People search among racks of clothing, a Mariah Carey song plays on the speakers, and jarring statistics about textile waste fill a screen.
This is the scene at Ryerson’s Student Learning Centre on Sept. 27 during the university’s clothing swap to promote awareness for textile waste. The event, organized by the Fashion and Social Ventures Zones, allowed students to turn old clothes into new treasures by donating their unwanted garments.
According to the Recycling Council of Ontario, the average Canadian annually discards 81 pounds of textiles while in North America, 9.5 million tons of clothing are sent to landfills.
Kelvin Li, marketing and events co-ordinator at the Fashion Zone, said the swap is a fun way to do something good for the planet. These types of events provide a different experience than simply donating clothes.
“It’s more fun,” he said. “It’s kind of cool when you get all these different students bringing their clothes and you see what are in other people’s closets.”
This year, the Fashion Zone invited the Ryerson community and the general public to its swap. According to Li, inviting a greater audience provides the opportunity to educate more people.
“A lot of people, I’m sure now, know that a lot of clothing gets wasted throughout the year,” he said. “So as the institution, how do we promote awareness of this and how do we actually do something about it?”
He said that this particular swap generated more than 250 pounds of clothing, and every year there is more participation.
Claudia Marsales, senior manager of environmental management for the City of Markham, said clothing swaps are one of the many ways consumers can begin the switch to more sustainable shopping.
“Textile waste is the second most polluting industry in the world,” said Marsales. “We just haven’t realized it yet because all we think about as a consumer is, ‘Wow. Two T-shirts for two bucks. I’m buying those two T-shirts whether I need them or not.’”
In 2014, the City of Markham began holding focus groups to educate residents on the consequences of textile waste.
“People were making their decisions on what to do with their clothing based on the brand,” she said. “If we named off a label they felt was more substantial, maybe more high end, they didn’t trash that.”
The clothing at Ryerson’s swap supports the findings from Marsales’ focus groups. Suit racks were full of high-quality pieces that, according to Li, still had tags on them when they arrived at the Fashion Zone.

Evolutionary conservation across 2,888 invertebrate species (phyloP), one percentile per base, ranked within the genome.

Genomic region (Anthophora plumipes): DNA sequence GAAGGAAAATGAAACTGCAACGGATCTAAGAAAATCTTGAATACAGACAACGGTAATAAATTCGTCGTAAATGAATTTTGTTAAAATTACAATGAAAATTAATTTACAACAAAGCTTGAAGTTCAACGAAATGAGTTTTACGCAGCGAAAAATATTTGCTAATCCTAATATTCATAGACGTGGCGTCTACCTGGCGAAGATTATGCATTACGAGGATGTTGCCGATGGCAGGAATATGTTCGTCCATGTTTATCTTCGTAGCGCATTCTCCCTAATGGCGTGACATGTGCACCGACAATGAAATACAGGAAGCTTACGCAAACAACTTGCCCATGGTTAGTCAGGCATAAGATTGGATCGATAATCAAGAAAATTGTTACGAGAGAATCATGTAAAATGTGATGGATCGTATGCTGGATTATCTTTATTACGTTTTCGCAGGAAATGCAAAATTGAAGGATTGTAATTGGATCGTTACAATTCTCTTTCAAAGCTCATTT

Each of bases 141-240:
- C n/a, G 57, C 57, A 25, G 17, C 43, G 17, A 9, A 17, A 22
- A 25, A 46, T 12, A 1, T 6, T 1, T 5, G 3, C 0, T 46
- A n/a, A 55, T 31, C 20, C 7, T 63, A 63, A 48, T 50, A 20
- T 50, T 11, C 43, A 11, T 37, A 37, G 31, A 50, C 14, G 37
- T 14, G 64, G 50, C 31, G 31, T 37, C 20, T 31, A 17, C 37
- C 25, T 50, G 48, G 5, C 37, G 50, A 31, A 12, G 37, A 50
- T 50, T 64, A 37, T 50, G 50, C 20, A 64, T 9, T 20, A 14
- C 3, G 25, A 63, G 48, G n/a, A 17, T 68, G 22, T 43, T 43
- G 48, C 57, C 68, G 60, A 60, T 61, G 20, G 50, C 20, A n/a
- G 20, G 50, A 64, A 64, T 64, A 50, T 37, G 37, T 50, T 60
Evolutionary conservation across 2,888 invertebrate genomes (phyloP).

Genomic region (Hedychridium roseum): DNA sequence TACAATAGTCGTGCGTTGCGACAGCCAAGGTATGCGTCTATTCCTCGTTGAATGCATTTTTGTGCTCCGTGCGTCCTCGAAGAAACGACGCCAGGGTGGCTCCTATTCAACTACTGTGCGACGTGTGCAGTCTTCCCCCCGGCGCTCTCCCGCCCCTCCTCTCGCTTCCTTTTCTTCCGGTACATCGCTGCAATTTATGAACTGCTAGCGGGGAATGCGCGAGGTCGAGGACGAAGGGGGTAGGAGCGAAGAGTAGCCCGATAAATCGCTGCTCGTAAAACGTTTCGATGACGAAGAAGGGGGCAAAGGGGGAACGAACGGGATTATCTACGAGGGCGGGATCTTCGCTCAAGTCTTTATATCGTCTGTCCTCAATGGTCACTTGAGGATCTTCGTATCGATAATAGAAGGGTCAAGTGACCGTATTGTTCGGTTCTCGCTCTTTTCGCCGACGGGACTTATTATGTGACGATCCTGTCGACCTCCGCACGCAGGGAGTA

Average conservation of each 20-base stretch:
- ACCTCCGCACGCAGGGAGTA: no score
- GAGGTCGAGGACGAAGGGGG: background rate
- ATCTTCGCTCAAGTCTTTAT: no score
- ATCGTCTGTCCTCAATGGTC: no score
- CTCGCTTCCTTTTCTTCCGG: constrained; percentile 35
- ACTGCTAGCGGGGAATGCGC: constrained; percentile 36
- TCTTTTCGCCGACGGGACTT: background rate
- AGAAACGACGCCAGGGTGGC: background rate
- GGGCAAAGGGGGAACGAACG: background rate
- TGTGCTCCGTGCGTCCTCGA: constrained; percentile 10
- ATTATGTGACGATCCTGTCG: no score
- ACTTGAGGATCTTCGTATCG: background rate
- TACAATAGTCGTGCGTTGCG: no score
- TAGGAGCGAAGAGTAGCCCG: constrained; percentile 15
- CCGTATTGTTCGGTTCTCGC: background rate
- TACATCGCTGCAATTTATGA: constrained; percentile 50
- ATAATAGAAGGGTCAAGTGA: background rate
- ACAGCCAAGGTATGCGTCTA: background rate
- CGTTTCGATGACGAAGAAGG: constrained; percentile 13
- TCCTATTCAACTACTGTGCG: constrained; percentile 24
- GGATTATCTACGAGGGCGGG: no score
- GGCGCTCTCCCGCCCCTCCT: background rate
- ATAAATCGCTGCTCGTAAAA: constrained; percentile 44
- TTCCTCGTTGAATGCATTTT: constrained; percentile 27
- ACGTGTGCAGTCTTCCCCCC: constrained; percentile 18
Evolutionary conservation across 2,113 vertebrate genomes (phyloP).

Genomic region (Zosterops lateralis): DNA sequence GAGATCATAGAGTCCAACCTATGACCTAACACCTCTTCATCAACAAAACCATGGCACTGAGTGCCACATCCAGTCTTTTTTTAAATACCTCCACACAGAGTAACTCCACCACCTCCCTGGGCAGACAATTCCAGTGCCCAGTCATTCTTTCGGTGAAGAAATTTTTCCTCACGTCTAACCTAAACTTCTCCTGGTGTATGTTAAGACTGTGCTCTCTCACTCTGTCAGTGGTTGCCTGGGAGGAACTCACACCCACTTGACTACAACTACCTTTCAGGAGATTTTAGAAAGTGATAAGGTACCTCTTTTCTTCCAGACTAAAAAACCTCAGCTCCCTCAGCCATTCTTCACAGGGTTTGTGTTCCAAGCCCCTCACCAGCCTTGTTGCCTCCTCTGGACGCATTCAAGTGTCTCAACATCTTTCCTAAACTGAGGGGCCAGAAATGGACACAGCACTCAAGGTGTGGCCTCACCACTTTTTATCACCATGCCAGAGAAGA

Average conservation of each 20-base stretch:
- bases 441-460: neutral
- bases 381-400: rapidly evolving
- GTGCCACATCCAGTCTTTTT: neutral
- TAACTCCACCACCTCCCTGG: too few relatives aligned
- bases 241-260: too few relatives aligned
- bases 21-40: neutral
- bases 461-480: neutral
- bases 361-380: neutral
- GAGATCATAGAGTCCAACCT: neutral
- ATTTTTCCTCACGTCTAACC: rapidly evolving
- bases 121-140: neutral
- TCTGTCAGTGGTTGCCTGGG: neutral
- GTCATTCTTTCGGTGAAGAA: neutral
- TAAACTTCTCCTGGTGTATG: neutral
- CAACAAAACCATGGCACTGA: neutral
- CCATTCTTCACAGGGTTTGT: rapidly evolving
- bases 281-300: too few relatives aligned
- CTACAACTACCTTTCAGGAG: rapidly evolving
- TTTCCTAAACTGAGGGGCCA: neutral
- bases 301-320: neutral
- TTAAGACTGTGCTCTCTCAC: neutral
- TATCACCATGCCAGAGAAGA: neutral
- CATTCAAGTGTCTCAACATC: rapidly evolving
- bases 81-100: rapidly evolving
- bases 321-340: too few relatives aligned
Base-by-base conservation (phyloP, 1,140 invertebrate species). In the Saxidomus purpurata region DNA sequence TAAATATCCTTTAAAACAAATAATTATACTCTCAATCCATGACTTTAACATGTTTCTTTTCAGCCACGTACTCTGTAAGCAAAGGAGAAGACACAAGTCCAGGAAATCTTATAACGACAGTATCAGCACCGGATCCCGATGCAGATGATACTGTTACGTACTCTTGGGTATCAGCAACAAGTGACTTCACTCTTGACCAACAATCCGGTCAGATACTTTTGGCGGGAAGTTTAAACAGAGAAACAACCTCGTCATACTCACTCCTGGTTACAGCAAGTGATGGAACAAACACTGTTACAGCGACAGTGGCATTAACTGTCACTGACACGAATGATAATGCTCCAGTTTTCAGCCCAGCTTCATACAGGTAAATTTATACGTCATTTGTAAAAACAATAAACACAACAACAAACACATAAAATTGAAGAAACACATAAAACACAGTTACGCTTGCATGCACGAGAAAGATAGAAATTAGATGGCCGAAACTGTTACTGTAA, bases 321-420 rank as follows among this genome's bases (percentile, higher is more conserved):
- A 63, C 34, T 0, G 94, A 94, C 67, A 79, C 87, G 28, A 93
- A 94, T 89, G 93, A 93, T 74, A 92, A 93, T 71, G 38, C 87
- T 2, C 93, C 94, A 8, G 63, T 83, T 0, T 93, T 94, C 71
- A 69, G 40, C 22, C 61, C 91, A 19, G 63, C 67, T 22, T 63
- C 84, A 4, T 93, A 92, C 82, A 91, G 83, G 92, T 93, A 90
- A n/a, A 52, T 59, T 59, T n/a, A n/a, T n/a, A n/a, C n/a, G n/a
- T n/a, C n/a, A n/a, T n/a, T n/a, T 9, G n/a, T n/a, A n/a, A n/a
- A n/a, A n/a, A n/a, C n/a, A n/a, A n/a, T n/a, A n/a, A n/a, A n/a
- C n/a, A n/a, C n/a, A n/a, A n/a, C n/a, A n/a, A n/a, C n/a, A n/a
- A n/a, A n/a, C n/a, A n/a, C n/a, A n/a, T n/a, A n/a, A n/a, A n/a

“We saw brand names like Holt Renfrew exclusives in there,” he said. “Full 100 per cent wool and silk was in there, just hidden treasures.”
The luxury approach
Luxury fashion brands are also playing a role in reducing waste. Earlier this month, Burberry announced an immediate end to the company’s practice of burning unsold products. In 2017, the fashion house was criticized for destroying over $37 million dollars worth of clothes and perfume.
In a statement, Burberry chief executive officer Marco Gobbetti said that “modern luxury means being socially and environmentally responsible.”
According to the New York Times, companies like Chanel and Louis Vuitton also destroy unsold stock to maintain exclusivity.
Ben Barry, chair of Ryerson’s fashion department, said this practice is “completely arrogant and wasteful.”
“They’re putting the prestige of their brand ahead of people on the planet,” he said. “I think we fail to recognize the incredible destruction fashion causes to the planet and the incredible classism that exists and excludes so many people from having the opportunity of having clothing.”
What can we do?
While many are taking part in Ryerson’s initiatives to reduce textile waste, there are still those who are hesitant to shop from someone else’s closet.
“Maybe they’re used to buying new, and they think they don’t know where this shirt has been,” he said. “But I would say, washing it carefully and taking care of the garments is enough to actually make a garment totally reusable.”
For those hesitant to go through a clothing swap, Li says to start small and within your own family.
“There’s a bigger push and more knowledge out there that fashion is very destructive so having something that’s actually fun and engaging, you never know what you’ll find when you’re at a pop-up,” said Li.
If you’d like to participate in a clothing swap, the Fashion Zone will be holding a followup on Oct. 16 for waste reduction week.